March Minneapolis wheat ended up a half-cent for the week, at $9.58 3/4 Friday, Nov. 18. The growing season is over in the Northern Hemisphere and prices have mostly stayed in a narrow, sideways trading range the past couple months. The main noticeable change since summer has been the persistent abandonment of speculators from the long side of the market, an exit that took prices to a low of $8.76 in mid-August. Since then, specs continued to liquidate and are down to holding 5,230 contracts long as of Nov. 15, the smallest long holding in over six years. With noncommercials largely washed out of the market, it is impressive prices are holding above the 100-day average at $9.49, some recognition USDA is estimating the tightest U.S. ending HRS stocks in 15 years in 2022-23. Technically, the market is well supported and a close above $10.00, if it happened, would be a bullish sign of end users having to bid up a winter market.KC WHEAT:
March KC wheat dropped 15 1/4 cents last week, ending at $9.23 3/4. Friday's close was near its lowest prices in two months, but is holding above the 100-day average at $9.18. Not only is USDA estimating the lowest U.S. ending HRW wheat stocks in nine years at 259 million bushels (mb) for 2022-23, USDA's 32% good-to-excellent crop rating for winter wheat planted this fall is the lowest in at least 20 years and most of that is due to extreme drought in HRW wheat areas. Similar to Minneapolis wheat, noncommercial longs at 38,881 as of Nov. 15 are near the lowest long holding in over seven years. Technically speaking, March KC wheat briefly challenged resistance at $10.00 earlier this fall, but fell back and are holding support above $9.00. The recent pullback looks like a normal correction and a close above the November high of $9.87 1/2, if it happened, would resume the bullish uptrend.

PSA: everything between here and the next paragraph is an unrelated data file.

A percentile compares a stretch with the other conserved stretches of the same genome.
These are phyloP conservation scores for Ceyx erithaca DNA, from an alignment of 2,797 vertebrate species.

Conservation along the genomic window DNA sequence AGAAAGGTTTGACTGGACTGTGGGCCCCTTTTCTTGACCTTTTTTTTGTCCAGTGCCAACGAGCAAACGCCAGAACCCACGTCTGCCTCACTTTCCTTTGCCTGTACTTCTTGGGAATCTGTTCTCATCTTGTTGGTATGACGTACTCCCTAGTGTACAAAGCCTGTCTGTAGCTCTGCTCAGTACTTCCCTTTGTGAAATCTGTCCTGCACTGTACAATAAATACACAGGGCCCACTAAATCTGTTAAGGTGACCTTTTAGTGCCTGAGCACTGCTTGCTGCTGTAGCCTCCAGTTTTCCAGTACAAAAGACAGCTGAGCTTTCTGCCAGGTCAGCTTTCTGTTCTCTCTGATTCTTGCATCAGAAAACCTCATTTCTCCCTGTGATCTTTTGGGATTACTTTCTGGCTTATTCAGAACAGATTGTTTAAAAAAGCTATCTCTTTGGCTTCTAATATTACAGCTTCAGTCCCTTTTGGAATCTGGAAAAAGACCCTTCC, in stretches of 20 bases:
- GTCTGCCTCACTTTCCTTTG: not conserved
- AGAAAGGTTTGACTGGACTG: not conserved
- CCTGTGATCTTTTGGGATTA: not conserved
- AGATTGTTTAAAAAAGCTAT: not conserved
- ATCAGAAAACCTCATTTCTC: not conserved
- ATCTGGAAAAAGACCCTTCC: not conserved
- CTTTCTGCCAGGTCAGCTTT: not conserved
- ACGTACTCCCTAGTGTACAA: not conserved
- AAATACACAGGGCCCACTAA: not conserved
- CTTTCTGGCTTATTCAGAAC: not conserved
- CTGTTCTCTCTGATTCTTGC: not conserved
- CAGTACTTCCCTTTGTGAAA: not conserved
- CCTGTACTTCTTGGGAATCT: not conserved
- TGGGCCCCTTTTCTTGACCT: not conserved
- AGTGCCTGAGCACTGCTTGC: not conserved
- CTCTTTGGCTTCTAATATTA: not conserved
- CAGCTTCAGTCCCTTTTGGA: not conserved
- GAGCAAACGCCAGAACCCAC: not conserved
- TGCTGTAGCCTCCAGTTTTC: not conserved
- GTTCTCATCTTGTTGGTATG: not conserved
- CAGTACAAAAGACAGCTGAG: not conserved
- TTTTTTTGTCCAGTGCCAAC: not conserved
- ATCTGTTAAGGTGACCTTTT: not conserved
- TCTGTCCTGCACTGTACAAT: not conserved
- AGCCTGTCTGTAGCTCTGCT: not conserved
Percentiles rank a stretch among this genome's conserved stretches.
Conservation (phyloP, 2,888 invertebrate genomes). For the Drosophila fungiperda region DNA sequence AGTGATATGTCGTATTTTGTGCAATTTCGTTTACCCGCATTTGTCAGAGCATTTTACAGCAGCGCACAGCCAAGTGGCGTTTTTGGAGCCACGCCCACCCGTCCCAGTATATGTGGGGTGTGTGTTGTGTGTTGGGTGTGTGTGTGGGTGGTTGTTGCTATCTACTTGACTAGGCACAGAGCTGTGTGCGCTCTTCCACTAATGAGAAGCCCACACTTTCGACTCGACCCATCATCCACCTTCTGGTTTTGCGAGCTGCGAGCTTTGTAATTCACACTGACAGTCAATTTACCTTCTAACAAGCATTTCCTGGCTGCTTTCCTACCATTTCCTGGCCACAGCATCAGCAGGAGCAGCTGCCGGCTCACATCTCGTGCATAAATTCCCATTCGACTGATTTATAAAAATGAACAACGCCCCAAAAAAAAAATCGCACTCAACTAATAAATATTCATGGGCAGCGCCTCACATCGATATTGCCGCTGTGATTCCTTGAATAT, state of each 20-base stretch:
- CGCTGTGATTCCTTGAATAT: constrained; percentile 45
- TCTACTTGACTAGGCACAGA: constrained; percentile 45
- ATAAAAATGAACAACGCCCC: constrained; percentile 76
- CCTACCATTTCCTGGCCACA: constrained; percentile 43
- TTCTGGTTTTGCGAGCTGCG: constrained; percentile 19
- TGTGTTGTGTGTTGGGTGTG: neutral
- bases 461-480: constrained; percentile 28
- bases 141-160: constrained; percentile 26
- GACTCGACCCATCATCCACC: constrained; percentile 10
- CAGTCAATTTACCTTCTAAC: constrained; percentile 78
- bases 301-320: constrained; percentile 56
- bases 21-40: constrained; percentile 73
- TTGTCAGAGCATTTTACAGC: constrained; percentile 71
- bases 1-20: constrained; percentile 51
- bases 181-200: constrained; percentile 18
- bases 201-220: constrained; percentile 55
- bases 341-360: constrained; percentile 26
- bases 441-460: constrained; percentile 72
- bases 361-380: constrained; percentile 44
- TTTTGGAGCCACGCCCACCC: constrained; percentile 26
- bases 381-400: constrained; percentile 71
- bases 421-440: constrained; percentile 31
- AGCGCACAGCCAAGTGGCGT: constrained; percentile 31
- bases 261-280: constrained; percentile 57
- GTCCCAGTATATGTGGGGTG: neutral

March Chicago wheat closed down 13 1/4 cents last week, ending Friday at $8.22, the lowest close in over two months and below the 100-day average at $8.56. Chicago wheat has shown the most bearish behavior of the three U.S. wheats lately, but it is not a fundamentally bearish market. USDA estimated 87 mb of U.S. ending SRW wheat stocks in 2022-23, the second lowest total in 15 years. Export sales commitments of SRW wheat are up 9% from a year ago, the highest percentage gain of the three wheats. Managed future funds, for some odd reason, have a bearish view of Chicago wheat and are net short 47,622 contracts, the largest short position since May of 2019 -- another time they lost their customers a lot of money. Technically speaking, March Chicago wheat found support in mid-August near $7.60 a bushel and has held roughly steady to higher since then. A close above the November high of $9.21, if it happened, would likely trigger short-covering among bearish funds.
Comments above are for educational purposes and are not meant to be specific trade recommendations. The buying and selling of grain and soybean futures involve substantial risk and are not suitable for everyone.
Todd Hultman can be reached at Todd.Hultman@dtn.com
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